The Connecticut Chemosensory Clinical Research Center (CCCRC) conducts basic and clinical research on chemosensory systems. The goals of the CCCRC are to operate a Taste and Smell Clinic and collect data on chemosensory disorders, to test clinical hypotheses regarding the effects and treatment of chemosensory disorders, and to develop basic knowledge about chemosensory systems. It is a fundamental tenet of the CCCRC that both clinical and basic science develop more efficiently if they interact. At the heart of the CCCRC is the Taste and Smell Clinic, which is comprised of a multidisciplinary team concerned with developing ways to evaluate and treat people with chemosensory disorders. Among its activities are research on treatment of olfactory loss due to nasal/sinus disease and burning mouth syndrome, and systematic follow-up of patients with no current treatment options. The CCCRC Data Base, which currently contains comprehensive data on 745 Taste and Smell Clinic patients, is being maintained, expanded, and utilized for diagnosis, prognosis, and research. CCCRC clinical research projects, which involve basic scientists addressing clinical issues, have evolved directly from patient contact. One project examines localized taste losses and oral phantoms of dysgeusia and burning mouth in people, another psychosocial adjustments of people with untreatable smell disorders, and a third oral chemosensory perceptions and integrity of the taste epithelium in people with nerve lesions. CCCRC basic research projects address degeneration and regeneration of the hamster peripheral taste system after nerve injury, anatomical and physiological organization of the hamster gustatory central nervous system at brainstem and forebrain levels, functional organization of projections of olfactory receptor neurons to the olfactory bulb in rats, and the development of taste preferences in human infants. The activities of the Taste and Smell Clinic and CCCRC clinical and basic research are benefiting people who suffer from taste and smell disorders.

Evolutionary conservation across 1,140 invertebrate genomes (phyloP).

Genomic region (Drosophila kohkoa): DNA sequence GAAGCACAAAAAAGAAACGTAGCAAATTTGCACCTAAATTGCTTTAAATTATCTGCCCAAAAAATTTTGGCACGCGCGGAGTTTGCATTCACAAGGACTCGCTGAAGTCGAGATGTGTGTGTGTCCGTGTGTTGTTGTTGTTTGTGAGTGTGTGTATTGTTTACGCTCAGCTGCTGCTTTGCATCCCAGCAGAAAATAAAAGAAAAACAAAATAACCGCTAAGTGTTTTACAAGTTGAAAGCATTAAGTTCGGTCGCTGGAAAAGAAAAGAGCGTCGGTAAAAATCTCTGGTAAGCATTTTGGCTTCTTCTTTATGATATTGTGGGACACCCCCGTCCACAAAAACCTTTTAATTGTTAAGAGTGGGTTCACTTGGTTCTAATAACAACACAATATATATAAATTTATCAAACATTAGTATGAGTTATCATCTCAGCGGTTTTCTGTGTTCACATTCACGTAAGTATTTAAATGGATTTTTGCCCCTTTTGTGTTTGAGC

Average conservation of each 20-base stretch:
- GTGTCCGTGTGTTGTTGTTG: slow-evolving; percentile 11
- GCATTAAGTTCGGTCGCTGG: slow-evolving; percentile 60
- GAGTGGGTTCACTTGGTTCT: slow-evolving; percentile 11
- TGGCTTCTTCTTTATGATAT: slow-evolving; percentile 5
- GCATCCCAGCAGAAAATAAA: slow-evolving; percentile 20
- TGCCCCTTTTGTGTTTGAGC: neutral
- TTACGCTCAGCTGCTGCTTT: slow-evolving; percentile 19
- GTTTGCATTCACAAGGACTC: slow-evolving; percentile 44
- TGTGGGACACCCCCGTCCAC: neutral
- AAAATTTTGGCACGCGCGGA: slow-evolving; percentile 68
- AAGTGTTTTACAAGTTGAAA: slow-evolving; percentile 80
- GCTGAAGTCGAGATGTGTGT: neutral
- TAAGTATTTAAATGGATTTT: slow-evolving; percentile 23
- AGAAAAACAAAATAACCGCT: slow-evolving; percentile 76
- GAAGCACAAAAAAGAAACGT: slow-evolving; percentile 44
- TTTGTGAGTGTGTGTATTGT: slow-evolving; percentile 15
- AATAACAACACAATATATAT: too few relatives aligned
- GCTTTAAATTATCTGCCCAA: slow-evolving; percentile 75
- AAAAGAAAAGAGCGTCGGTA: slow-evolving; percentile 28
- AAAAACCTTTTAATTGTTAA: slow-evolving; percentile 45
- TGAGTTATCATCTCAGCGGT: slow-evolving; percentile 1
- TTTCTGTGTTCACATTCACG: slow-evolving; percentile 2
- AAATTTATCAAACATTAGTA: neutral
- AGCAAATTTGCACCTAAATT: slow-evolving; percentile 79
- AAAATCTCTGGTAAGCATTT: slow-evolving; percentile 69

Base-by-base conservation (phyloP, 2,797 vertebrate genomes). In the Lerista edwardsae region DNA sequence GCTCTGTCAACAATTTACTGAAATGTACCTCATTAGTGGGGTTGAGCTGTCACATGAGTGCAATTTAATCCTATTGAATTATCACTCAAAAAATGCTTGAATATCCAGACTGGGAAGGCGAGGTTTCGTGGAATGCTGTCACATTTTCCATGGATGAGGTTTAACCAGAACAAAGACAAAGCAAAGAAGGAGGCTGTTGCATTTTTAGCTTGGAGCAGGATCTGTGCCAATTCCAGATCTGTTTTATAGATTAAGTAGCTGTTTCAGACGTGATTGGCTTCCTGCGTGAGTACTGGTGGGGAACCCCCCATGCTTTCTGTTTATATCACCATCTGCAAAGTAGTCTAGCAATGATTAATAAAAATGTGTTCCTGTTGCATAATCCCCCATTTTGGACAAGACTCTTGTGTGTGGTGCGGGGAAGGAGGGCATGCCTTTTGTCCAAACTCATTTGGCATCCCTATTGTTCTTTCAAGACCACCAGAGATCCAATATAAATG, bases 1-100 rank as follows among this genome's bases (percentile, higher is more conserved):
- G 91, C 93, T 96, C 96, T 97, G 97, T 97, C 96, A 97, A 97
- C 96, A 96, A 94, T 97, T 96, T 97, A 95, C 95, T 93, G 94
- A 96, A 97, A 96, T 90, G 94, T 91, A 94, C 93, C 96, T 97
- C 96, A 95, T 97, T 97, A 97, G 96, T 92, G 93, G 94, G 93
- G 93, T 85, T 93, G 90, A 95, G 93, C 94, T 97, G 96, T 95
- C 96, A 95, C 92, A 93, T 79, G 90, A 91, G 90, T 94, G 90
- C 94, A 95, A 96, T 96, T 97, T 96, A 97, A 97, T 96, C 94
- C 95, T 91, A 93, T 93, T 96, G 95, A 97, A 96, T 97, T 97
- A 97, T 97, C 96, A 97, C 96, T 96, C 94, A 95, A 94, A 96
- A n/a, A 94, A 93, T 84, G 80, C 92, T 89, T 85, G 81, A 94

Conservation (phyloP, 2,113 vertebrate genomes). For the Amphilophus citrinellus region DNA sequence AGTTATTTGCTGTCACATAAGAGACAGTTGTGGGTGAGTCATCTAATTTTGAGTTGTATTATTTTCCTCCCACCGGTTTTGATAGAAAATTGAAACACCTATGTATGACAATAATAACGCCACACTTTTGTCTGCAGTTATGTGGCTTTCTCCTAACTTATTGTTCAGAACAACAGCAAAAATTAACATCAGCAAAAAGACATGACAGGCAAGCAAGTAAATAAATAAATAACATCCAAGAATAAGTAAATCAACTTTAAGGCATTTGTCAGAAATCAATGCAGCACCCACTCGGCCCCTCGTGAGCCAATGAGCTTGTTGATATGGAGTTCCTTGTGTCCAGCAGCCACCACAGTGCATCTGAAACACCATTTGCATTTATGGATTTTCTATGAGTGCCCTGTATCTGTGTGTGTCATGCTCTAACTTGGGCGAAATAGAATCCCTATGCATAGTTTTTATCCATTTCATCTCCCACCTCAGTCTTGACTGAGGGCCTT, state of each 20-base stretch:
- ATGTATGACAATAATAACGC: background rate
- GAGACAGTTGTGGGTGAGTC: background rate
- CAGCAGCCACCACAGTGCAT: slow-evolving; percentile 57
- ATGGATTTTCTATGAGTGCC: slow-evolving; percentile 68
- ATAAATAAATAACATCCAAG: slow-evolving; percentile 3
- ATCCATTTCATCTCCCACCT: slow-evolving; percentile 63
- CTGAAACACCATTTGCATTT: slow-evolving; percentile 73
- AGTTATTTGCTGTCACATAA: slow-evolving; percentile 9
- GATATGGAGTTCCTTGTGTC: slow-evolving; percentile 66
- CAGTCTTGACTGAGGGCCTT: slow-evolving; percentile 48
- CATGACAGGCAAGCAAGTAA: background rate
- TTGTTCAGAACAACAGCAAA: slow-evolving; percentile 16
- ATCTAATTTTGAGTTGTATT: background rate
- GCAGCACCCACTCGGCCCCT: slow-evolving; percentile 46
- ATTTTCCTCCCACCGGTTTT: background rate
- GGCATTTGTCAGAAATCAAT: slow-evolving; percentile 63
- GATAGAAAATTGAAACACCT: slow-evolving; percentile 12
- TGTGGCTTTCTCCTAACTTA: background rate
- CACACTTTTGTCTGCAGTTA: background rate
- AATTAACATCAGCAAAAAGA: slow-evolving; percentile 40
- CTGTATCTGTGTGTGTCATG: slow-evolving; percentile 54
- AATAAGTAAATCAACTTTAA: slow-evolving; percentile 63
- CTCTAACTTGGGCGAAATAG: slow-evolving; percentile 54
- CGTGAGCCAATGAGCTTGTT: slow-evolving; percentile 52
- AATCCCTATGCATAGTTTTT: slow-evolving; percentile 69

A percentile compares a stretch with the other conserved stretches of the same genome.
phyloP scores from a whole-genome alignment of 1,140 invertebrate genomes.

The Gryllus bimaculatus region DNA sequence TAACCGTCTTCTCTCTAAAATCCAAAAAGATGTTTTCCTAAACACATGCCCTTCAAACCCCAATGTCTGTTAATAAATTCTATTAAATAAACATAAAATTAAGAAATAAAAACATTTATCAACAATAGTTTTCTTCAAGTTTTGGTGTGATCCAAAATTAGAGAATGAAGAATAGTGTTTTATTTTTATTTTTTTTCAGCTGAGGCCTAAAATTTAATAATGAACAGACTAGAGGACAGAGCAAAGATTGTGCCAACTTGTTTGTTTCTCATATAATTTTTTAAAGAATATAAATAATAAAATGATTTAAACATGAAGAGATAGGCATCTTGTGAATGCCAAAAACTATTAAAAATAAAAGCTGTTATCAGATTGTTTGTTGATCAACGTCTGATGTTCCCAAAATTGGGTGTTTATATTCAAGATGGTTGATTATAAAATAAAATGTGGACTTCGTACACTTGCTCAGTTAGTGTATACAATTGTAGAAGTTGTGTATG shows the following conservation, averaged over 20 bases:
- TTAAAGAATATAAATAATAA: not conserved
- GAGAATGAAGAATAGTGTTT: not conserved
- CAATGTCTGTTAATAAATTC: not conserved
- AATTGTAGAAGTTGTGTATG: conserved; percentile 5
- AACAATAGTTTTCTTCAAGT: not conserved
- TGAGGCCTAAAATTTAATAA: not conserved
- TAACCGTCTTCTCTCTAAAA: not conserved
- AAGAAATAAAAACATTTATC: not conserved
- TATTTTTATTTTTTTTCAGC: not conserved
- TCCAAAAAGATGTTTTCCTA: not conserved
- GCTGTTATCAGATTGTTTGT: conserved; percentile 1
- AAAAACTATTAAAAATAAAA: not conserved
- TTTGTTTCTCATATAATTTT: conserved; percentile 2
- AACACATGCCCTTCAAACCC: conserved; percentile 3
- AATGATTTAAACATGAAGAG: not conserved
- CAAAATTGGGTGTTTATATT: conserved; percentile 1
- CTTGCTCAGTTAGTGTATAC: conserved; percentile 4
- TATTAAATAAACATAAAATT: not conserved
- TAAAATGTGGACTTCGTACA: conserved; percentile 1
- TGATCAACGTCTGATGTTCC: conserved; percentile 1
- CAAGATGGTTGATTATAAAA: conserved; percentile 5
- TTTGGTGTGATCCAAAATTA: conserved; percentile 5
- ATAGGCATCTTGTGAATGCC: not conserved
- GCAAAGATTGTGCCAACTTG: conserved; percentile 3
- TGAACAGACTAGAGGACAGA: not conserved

National Institute of Health (NIH)
National Institute on Deafness and Other Communication Disorders (NIDCD)
Specialized Center (P50)
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Special Emphasis Panel (SRC (01))
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University of Connecticut
Schools of Dentistry
United States
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Gent, Janneane F; Shafer, David M; Frank, Marion E (2003) The effect of orthognathic surgery on taste function on the palate and tongue. J Oral Maxillofac Surg 61:766-73
Gent, Janneane F; Frank, Marion E; Hettinger, Thomas P (2002) Taste confusions following chlorhexidine treatment. Chem Senses 27:73-80
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Frank, M E; Gent, J F; Hettinger, T P (2001) Effects of chlorhexidine on human taste perception. Physiol Behav 74:85-99
Formaker, B K; Frank, M E (2000) Taste function in patients with oral burning. Chem Senses 25:575-81
Wehby, R G; Frank, M E (1999) NOS- and non-NOS NADPH diaphorases in the insular cortex of the Syrian golden hamster. J Histochem Cytochem 47:197-207
Barry, M A (1999) Recovery of functional response in the nucleus of the solitary tract after peripheral gustatory nerve crush and regeneration. J Neurophysiol 82:237-47
Hettinger, T P; Gent, J F; Marks, L E et al. (1999) A confusion matrix for the study of taste perception. Percept Psychophys 61:1510-21
Gent, J F; Hettinger, T P; Frank, M E et al. (1999) Taste confusions following gymnemic acid rinse. Chem Senses 24:393-403
Shafer, D M; Frank, M E; Gent, J F et al. (1999) Gustatory function after third molar extraction. Oral Surg Oral Med Oral Pathol Oral Radiol Endod 87:419-28

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